What if you could burn a bunch of calories just sitting around? It turns out you can. The catch is that a high intensity exercise session must precede the lounging. Research has demonstrated that a workout can boost post-exercise calorie burn by as much as 37 percent, a major implication for athletes looking to get down to their ideal racing weight.
One study out of the Human Performance Laboratory at Appalachian State University in North Carolina had 10 participants spend two separate 24-hour sessions in a metabolic chamber to prove this. During the first session they did a hard 45-minute cycling workout and during the second they simply rested. Results showed a significant uptick in after-burn following the cycling session, demonstrating that even after they had gotten out of the saddle, their bodies continued to burn through calories.
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Why High-Intensity Interval Training Burns More Calories
The research suggests that high-intensity interval training (HIIT) most effectively bumps up metabolism for hours to come following exercise, far more than an easy steady-state workout. The so-called "after-burn effect" is also referred to as excess post-exercise oxygen consumption (EPOC), and is thought to be a result of the body adapting to the strenuous exercise just performed and, in turn, restoring it to a resting state. "EPOC is the body using extra oxygen to return itself to homeostasis, including normal breathing, temperature, and regulation of hormones," explains Jill Koegel, a registered dietician and ACE personal trainer for certified nutrition of Omaha.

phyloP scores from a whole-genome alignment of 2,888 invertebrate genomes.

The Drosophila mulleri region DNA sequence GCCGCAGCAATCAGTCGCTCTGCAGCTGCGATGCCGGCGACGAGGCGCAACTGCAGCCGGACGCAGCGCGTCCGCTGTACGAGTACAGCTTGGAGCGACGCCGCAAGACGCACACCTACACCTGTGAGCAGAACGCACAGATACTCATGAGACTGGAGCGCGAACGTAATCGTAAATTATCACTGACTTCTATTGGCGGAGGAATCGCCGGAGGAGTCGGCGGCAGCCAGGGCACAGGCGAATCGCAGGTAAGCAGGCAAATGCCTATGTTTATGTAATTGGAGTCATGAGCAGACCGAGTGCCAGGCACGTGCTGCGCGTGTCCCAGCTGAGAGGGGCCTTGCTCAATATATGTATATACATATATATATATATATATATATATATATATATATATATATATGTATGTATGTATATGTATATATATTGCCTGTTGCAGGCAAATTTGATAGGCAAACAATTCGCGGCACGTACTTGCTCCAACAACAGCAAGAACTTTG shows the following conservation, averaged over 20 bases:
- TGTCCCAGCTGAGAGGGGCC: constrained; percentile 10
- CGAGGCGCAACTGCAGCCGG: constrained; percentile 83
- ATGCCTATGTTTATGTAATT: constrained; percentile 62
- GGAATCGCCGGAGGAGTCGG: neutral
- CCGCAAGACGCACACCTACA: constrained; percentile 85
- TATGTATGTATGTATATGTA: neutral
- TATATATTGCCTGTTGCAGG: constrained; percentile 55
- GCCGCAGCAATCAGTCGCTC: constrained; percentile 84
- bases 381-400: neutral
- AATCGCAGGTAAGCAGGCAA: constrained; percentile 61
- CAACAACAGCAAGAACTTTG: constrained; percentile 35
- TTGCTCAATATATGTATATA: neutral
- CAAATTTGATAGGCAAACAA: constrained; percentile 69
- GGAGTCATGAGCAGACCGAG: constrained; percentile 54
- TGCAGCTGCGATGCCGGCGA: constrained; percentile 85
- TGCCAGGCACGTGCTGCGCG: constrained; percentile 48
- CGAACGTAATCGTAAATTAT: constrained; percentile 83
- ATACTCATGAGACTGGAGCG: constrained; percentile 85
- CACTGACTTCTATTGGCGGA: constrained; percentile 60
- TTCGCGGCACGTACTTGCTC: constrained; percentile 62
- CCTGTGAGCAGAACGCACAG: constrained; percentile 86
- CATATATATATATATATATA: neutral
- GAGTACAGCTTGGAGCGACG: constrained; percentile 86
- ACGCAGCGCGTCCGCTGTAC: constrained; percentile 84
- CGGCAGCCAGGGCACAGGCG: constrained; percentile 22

Of course, the lab and the gym are two very different scenarios. Even still, coaches and trainers assert the after-burn effect is real. "In my experience, HIIT-style exercise does lead to feelings of energy, better self-control, and increased sweating post-exercise," says Koegel. "These can all be signs of increased metabolism following exercise."